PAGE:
That’s the novel theory being put forth (independently I guess) by Randy Barnett and Ilya Shapiro:

The vast majority of constitutional law scholars don’t believe Obamacare violates the Constitution, but never mind that. The far loopier claim is that John Roberts, of all people, upheld Obamacare because he doesn’t believe in striking down democratically-enacted laws. This is the same Roberts who provided the deciding vote to gut the Voting Rights Act, to overturn decades-worth of campaign finance laws, and to strike down gun control legislation, to name just a few of the many cases in which Roberts has shown no hesitation to overturn the decisions of political majorities. . .

Leave aside that this supposed unwillingness is, as noted above, completely fictitious. How delusional do you have to be to believe that a significant number of the people voting for Donald Trump are doing so because they are upset about the theory of judicial review John Roberts employed in the Obamacare case? This is such an obviously preposterous idea that to restate it is to refute it.

The American right has been throwing a six-year-long temper tantrum about the passage of Obamacare. It’s hardly surprising that part of the right’s strategy for attacking the law has been to cook up a bunch of “creative,” i.e., dubious, legal arguments about how the law is supposedly unconstitutional. That, after all, is how the legal-political game is played in this country.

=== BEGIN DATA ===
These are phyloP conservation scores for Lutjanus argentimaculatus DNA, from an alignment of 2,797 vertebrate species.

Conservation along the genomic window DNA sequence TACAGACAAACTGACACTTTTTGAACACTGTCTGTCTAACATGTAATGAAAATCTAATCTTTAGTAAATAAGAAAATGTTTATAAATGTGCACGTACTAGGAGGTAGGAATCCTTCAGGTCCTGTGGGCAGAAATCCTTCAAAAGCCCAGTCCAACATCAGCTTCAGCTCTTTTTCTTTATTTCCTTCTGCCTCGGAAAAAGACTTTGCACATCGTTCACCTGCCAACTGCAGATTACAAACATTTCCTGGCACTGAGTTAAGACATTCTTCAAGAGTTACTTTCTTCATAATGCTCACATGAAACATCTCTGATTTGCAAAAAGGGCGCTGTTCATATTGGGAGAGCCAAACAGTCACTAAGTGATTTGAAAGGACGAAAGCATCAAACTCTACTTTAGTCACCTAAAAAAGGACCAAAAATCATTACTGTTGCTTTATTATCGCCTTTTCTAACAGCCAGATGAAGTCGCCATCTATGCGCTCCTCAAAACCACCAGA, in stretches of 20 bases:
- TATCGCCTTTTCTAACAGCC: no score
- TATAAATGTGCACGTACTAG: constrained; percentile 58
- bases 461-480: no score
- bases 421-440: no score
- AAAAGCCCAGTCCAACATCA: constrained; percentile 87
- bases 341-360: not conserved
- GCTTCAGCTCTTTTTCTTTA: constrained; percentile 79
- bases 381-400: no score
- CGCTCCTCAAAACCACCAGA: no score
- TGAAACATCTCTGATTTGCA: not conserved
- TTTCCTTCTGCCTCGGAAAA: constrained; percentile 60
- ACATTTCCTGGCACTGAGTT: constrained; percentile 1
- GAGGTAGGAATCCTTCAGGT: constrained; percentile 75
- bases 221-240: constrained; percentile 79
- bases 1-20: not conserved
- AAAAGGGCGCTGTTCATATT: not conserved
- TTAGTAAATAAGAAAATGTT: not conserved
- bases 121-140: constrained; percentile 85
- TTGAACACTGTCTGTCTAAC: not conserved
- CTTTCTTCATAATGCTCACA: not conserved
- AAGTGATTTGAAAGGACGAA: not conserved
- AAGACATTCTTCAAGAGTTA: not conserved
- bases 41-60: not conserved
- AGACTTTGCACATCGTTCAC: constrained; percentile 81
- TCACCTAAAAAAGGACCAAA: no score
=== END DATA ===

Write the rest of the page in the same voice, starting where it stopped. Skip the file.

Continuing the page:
Do people like Barnett and Shapiro actually believe their claims that a series of highly technical (and again, highly dubious) legal arguments failed to overturn that law because John Roberts values democracy more than a correct interpretation of the Constitution? Furthermore, do they really believe that widespread anger about this supposed preference is what has led to Donald Trump’s impending nomination?

Because if they do, that’s actually crazier than Trump’s nomination itself.

How worried should we be about Donald Trump becoming president?

[ 358 ] May 12, 2016 |

apocalypse now

This is not the same question as “what are the odds that he’s going to win?”

The reason is because it makes sense to be quite concerned about a potential catastrophe, even if the odds are low that it will happen.

My view is that a Trump presidency would be a genuine catastrophe, at a completely different level than anything the country has ever seen before in terms of presidential politics. Besides being almost unbelievably ignorant about pretty much every topic relevant to the office, Trump appears to be a mentally unstable person who shouldn’t be in command of a set of steak knives, let alone a set of nuclear launch codes.

So, in my view, a ten percent chance of Trump becoming president is in itself a sort of ongoing disaster, as in Apocalypse x .1 = Omigod This Can’t Be Happening. Which brings us to Thomas Edsall:

There is also strong evidence that most traditional public opinion surveys inadvertently hide a segment of Trump’s supporters. Many voters are reluctant to admit to a live interviewer that they back a candidate who has adopted such divisive positions.

In matchups between Trump and Hillary Clinton, Trump does much better in polls conducted online, in which respondents click their answers on a computer screen, rather than in person-to-person landline and cellphone surveys.